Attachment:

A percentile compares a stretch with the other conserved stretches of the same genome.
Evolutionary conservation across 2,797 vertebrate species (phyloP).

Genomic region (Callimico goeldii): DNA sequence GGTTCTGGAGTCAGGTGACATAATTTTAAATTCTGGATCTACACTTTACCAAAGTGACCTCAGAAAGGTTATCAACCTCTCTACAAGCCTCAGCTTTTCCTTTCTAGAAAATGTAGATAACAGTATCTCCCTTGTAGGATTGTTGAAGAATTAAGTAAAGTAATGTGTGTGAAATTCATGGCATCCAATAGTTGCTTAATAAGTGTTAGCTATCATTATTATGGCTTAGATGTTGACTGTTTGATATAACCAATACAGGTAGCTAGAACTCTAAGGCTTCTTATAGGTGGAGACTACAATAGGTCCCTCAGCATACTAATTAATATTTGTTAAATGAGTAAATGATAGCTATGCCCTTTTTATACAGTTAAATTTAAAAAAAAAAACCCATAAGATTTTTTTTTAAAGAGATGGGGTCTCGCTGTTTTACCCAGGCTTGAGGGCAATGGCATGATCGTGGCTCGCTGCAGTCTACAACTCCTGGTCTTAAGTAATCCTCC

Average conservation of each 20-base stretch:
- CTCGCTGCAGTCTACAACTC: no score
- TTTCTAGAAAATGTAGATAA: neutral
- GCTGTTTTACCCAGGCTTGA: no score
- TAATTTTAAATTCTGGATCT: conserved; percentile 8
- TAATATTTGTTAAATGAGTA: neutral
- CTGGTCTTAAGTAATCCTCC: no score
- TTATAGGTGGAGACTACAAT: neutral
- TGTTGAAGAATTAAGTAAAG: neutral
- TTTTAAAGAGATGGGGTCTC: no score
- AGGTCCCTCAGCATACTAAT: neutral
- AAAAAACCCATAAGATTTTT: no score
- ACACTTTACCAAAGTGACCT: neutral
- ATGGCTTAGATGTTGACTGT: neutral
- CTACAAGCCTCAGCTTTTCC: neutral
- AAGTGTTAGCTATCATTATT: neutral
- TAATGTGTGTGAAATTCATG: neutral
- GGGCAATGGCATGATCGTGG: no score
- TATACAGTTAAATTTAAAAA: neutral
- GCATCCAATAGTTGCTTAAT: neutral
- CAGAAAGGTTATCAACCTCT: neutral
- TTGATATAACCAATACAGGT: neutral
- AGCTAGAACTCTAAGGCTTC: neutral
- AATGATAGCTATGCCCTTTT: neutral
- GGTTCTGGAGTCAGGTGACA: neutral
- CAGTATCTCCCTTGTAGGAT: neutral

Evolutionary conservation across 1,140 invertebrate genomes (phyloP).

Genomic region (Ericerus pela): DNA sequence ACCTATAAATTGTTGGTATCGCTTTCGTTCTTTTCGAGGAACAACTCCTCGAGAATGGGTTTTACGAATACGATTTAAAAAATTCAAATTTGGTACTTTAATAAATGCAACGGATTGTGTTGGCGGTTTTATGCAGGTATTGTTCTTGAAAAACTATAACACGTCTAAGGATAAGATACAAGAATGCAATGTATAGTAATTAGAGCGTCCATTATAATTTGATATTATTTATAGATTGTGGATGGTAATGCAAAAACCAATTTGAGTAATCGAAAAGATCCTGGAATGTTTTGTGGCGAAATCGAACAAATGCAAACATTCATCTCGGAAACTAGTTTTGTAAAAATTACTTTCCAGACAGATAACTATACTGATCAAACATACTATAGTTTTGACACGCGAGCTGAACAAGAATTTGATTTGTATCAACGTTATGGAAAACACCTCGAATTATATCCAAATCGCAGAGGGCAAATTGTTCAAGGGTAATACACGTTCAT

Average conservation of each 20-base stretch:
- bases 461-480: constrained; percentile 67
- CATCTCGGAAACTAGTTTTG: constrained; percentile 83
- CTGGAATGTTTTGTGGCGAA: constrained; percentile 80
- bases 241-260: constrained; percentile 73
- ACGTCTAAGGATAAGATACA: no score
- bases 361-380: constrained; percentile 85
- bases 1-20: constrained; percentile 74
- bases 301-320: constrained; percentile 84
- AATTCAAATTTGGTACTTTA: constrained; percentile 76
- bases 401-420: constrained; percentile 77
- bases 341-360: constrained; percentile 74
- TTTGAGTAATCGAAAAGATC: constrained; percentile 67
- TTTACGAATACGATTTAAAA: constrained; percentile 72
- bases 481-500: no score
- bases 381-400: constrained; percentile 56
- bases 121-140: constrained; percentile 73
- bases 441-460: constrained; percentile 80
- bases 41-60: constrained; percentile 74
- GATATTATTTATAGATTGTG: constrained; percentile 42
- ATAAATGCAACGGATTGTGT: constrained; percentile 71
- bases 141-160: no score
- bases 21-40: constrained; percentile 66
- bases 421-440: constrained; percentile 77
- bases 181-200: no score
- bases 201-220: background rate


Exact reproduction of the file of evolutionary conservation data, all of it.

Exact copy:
A percentile compares a stretch with the other conserved stretches of the same genome.
Evolutionary conservation across 2,797 vertebrate species (phyloP).

Genomic region (Callimico goeldii): DNA sequence GGTTCTGGAGTCAGGTGACATAATTTTAAATTCTGGATCTACACTTTACCAAAGTGACCTCAGAAAGGTTATCAACCTCTCTACAAGCCTCAGCTTTTCCTTTCTAGAAAATGTAGATAACAGTATCTCCCTTGTAGGATTGTTGAAGAATTAAGTAAAGTAATGTGTGTGAAATTCATGGCATCCAATAGTTGCTTAATAAGTGTTAGCTATCATTATTATGGCTTAGATGTTGACTGTTTGATATAACCAATACAGGTAGCTAGAACTCTAAGGCTTCTTATAGGTGGAGACTACAATAGGTCCCTCAGCATACTAATTAATATTTGTTAAATGAGTAAATGATAGCTATGCCCTTTTTATACAGTTAAATTTAAAAAAAAAAACCCATAAGATTTTTTTTTAAAGAGATGGGGTCTCGCTGTTTTACCCAGGCTTGAGGGCAATGGCATGATCGTGGCTCGCTGCAGTCTACAACTCCTGGTCTTAAGTAATCCTCC

Average conservation of each 20-base stretch:
- CTCGCTGCAGTCTACAACTC: no score
- TTTCTAGAAAATGTAGATAA: neutral
- GCTGTTTTACCCAGGCTTGA: no score
- TAATTTTAAATTCTGGATCT: conserved; percentile 8
- TAATATTTGTTAAATGAGTA: neutral
- CTGGTCTTAAGTAATCCTCC: no score
- TTATAGGTGGAGACTACAAT: neutral
- TGTTGAAGAATTAAGTAAAG: neutral
- TTTTAAAGAGATGGGGTCTC: no score
- AGGTCCCTCAGCATACTAAT: neutral
- AAAAAACCCATAAGATTTTT: no score
- ACACTTTACCAAAGTGACCT: neutral
- ATGGCTTAGATGTTGACTGT: neutral
- CTACAAGCCTCAGCTTTTCC: neutral
- AAGTGTTAGCTATCATTATT: neutral
- TAATGTGTGTGAAATTCATG: neutral
- GGGCAATGGCATGATCGTGG: no score
- TATACAGTTAAATTTAAAAA: neutral
- GCATCCAATAGTTGCTTAAT: neutral
- CAGAAAGGTTATCAACCTCT: neutral
- TTGATATAACCAATACAGGT: neutral
- AGCTAGAACTCTAAGGCTTC: neutral
- AATGATAGCTATGCCCTTTT: neutral
- GGTTCTGGAGTCAGGTGACA: neutral
- CAGTATCTCCCTTGTAGGAT: neutral

Evolutionary conservation across 1,140 invertebrate genomes (phyloP).

Genomic region (Ericerus pela): DNA sequence ACCTATAAATTGTTGGTATCGCTTTCGTTCTTTTCGAGGAACAACTCCTCGAGAATGGGTTTTACGAATACGATTTAAAAAATTCAAATTTGGTACTTTAATAAATGCAACGGATTGTGTTGGCGGTTTTATGCAGGTATTGTTCTTGAAAAACTATAACACGTCTAAGGATAAGATACAAGAATGCAATGTATAGTAATTAGAGCGTCCATTATAATTTGATATTATTTATAGATTGTGGATGGTAATGCAAAAACCAATTTGAGTAATCGAAAAGATCCTGGAATGTTTTGTGGCGAAATCGAACAAATGCAAACATTCATCTCGGAAACTAGTTTTGTAAAAATTACTTTCCAGACAGATAACTATACTGATCAAACATACTATAGTTTTGACACGCGAGCTGAACAAGAATTTGATTTGTATCAACGTTATGGAAAACACCTCGAATTATATCCAAATCGCAGAGGGCAAATTGTTCAAGGGTAATACACGTTCAT

Average conservation of each 20-base stretch:
- bases 461-480: constrained; percentile 67
- CATCTCGGAAACTAGTTTTG: constrained; percentile 83
- CTGGAATGTTTTGTGGCGAA: constrained; percentile 80
- bases 241-260: constrained; percentile 73
- ACGTCTAAGGATAAGATACA: no score
- bases 361-380: constrained; percentile 85
- bases 1-20: constrained; percentile 74
- bases 301-320: constrained; percentile 84
- AATTCAAATTTGGTACTTTA: constrained; percentile 76
- bases 401-420: constrained; percentile 77
- bases 341-360: constrained; percentile 74
- TTTGAGTAATCGAAAAGATC: constrained; percentile 67
- TTTACGAATACGATTTAAAA: constrained; percentile 72
- bases 481-500: no score
- bases 381-400: constrained; percentile 56
- bases 121-140: constrained; percentile 73
- bases 441-460: constrained; percentile 80
- bases 41-60: constrained; percentile 74
- GATATTATTTATAGATTGTG: constrained; percentile 42
- ATAAATGCAACGGATTGTGT: constrained; percentile 71
- bases 141-160: no score
- bases 21-40: constrained; percentile 66
- bases 421-440: constrained; percentile 77
- bases 181-200: no score
- bases 201-220: background rate